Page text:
The most effective letters of recommendation are written by professors or work supervisors who know you well enough to describe your academic, personal, or professional achievements and potential with candor, detail, and objectivity. Letters that compare you to your academic peers are often the most useful. Most schools do not consider general, unreservedly praiseworthy letters helpful.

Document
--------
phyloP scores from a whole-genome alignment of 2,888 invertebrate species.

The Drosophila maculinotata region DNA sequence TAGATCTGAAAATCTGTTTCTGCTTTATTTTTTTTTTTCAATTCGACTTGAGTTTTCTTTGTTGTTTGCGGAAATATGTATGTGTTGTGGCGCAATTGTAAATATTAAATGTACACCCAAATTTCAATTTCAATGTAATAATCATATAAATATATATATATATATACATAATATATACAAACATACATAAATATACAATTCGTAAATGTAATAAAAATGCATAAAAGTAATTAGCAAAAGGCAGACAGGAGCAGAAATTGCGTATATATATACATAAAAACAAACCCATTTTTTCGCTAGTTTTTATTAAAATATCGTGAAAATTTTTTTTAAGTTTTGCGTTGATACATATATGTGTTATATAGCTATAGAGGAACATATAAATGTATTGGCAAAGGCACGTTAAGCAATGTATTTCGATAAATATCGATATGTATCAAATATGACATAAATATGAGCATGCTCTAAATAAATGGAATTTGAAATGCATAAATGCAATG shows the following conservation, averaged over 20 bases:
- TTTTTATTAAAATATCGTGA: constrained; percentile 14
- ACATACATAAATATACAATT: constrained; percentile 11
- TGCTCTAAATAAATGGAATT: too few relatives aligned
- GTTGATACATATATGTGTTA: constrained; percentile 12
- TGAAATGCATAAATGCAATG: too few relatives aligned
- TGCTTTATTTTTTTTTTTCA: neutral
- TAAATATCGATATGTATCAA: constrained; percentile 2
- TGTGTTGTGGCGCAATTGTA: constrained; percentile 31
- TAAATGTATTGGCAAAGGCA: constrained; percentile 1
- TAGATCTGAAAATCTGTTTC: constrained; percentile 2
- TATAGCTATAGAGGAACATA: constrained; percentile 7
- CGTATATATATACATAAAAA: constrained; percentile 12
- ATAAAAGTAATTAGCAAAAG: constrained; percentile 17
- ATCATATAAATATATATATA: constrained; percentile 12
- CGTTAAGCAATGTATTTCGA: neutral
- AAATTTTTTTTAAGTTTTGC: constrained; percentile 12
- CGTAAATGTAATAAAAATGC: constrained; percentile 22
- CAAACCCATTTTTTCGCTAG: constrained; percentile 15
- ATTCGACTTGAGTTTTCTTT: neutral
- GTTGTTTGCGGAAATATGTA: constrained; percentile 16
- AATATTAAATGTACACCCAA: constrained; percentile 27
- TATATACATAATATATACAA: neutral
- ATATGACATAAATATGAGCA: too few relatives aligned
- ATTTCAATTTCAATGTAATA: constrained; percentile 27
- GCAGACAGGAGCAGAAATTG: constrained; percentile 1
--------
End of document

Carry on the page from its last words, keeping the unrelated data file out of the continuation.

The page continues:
Get feedback. If you’re not sure of your letter-writing skills, or if your letter will carry a great deal of weight for the candidate’s application, ask for feedback from a trusted colleague who may also know the candidate. If you are putting your reputation on the line for this person, you want to put your best foot forward with this letter.